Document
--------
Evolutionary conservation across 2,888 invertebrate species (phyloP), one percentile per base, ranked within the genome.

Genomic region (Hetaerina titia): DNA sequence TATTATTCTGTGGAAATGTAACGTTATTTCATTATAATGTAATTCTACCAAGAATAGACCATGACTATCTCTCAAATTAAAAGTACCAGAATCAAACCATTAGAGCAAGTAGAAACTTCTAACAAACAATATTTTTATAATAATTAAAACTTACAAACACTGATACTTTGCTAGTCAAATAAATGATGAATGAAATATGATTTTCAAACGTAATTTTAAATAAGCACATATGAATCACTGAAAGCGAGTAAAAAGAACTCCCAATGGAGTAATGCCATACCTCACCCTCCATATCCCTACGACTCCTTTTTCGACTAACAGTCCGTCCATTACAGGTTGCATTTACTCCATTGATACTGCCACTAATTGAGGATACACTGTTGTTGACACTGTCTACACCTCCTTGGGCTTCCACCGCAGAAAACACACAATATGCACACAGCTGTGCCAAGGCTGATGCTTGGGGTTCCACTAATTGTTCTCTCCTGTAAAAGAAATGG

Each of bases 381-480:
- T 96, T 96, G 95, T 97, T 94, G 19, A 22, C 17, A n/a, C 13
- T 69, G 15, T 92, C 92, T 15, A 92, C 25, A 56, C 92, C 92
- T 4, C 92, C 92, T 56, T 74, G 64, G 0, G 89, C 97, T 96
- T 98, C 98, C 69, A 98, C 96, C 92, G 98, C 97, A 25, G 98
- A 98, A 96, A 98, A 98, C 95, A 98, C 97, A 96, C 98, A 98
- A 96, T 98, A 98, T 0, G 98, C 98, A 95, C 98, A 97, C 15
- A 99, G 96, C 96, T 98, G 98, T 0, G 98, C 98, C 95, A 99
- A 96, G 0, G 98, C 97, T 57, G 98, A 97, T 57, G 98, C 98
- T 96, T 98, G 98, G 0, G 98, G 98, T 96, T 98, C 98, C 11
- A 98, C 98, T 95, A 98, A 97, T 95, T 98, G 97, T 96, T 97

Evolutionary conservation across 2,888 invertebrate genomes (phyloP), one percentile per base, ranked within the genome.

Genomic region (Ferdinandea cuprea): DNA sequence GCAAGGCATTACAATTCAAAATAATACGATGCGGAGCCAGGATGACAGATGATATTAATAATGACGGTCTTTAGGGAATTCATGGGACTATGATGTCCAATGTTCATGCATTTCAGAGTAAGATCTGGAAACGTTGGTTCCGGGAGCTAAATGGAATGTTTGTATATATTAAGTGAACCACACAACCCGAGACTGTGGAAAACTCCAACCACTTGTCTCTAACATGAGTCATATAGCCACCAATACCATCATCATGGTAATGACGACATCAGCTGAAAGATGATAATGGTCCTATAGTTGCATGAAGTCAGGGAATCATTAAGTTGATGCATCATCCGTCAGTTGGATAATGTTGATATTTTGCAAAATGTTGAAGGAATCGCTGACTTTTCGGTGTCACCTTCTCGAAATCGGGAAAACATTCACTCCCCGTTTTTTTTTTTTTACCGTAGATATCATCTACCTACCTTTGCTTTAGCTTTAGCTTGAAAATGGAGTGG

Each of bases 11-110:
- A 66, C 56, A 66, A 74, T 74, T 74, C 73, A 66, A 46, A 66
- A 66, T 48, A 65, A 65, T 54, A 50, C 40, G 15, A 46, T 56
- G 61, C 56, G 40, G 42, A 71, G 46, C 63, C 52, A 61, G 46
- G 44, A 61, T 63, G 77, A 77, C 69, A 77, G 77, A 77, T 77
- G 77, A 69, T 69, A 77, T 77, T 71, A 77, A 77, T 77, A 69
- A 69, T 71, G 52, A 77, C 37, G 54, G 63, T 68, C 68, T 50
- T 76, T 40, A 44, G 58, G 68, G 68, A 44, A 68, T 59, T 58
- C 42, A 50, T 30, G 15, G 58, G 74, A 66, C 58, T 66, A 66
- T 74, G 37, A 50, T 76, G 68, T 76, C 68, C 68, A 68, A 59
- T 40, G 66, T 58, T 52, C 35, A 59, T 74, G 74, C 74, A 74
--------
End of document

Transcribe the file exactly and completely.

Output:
Evolutionary conservation across 2,888 invertebrate species (phyloP), one percentile per base, ranked within the genome.

Genomic region (Hetaerina titia): DNA sequence TATTATTCTGTGGAAATGTAACGTTATTTCATTATAATGTAATTCTACCAAGAATAGACCATGACTATCTCTCAAATTAAAAGTACCAGAATCAAACCATTAGAGCAAGTAGAAACTTCTAACAAACAATATTTTTATAATAATTAAAACTTACAAACACTGATACTTTGCTAGTCAAATAAATGATGAATGAAATATGATTTTCAAACGTAATTTTAAATAAGCACATATGAATCACTGAAAGCGAGTAAAAAGAACTCCCAATGGAGTAATGCCATACCTCACCCTCCATATCCCTACGACTCCTTTTTCGACTAACAGTCCGTCCATTACAGGTTGCATTTACTCCATTGATACTGCCACTAATTGAGGATACACTGTTGTTGACACTGTCTACACCTCCTTGGGCTTCCACCGCAGAAAACACACAATATGCACACAGCTGTGCCAAGGCTGATGCTTGGGGTTCCACTAATTGTTCTCTCCTGTAAAAGAAATGG

Each of bases 381-480:
- T 96, T 96, G 95, T 97, T 94, G 19, A 22, C 17, A n/a, C 13
- T 69, G 15, T 92, C 92, T 15, A 92, C 25, A 56, C 92, C 92
- T 4, C 92, C 92, T 56, T 74, G 64, G 0, G 89, C 97, T 96
- T 98, C 98, C 69, A 98, C 96, C 92, G 98, C 97, A 25, G 98
- A 98, A 96, A 98, A 98, C 95, A 98, C 97, A 96, C 98, A 98
- A 96, T 98, A 98, T 0, G 98, C 98, A 95, C 98, A 97, C 15
- A 99, G 96, C 96, T 98, G 98, T 0, G 98, C 98, C 95, A 99
- A 96, G 0, G 98, C 97, T 57, G 98, A 97, T 57, G 98, C 98
- T 96, T 98, G 98, G 0, G 98, G 98, T 96, T 98, C 98, C 11
- A 98, C 98, T 95, A 98, A 97, T 95, T 98, G 97, T 96, T 97

Evolutionary conservation across 2,888 invertebrate genomes (phyloP), one percentile per base, ranked within the genome.

Genomic region (Ferdinandea cuprea): DNA sequence GCAAGGCATTACAATTCAAAATAATACGATGCGGAGCCAGGATGACAGATGATATTAATAATGACGGTCTTTAGGGAATTCATGGGACTATGATGTCCAATGTTCATGCATTTCAGAGTAAGATCTGGAAACGTTGGTTCCGGGAGCTAAATGGAATGTTTGTATATATTAAGTGAACCACACAACCCGAGACTGTGGAAAACTCCAACCACTTGTCTCTAACATGAGTCATATAGCCACCAATACCATCATCATGGTAATGACGACATCAGCTGAAAGATGATAATGGTCCTATAGTTGCATGAAGTCAGGGAATCATTAAGTTGATGCATCATCCGTCAGTTGGATAATGTTGATATTTTGCAAAATGTTGAAGGAATCGCTGACTTTTCGGTGTCACCTTCTCGAAATCGGGAAAACATTCACTCCCCGTTTTTTTTTTTTTACCGTAGATATCATCTACCTACCTTTGCTTTAGCTTTAGCTTGAAAATGGAGTGG

Each of bases 11-110:
- A 66, C 56, A 66, A 74, T 74, T 74, C 73, A 66, A 46, A 66
- A 66, T 48, A 65, A 65, T 54, A 50, C 40, G 15, A 46, T 56
- G 61, C 56, G 40, G 42, A 71, G 46, C 63, C 52, A 61, G 46
- G 44, A 61, T 63, G 77, A 77, C 69, A 77, G 77, A 77, T 77
- G 77, A 69, T 69, A 77, T 77, T 71, A 77, A 77, T 77, A 69
- A 69, T 71, G 52, A 77, C 37, G 54, G 63, T 68, C 68, T 50
- T 76, T 40, A 44, G 58, G 68, G 68, A 44, A 68, T 59, T 58
- C 42, A 50, T 30, G 15, G 58, G 74, A 66, C 58, T 66, A 66
- T 74, G 37, A 50, T 76, G 68, T 76, C 68, C 68, A 68, A 59
- T 40, G 66, T 58, T 52, C 35, A 59, T 74, G 74, C 74, A 74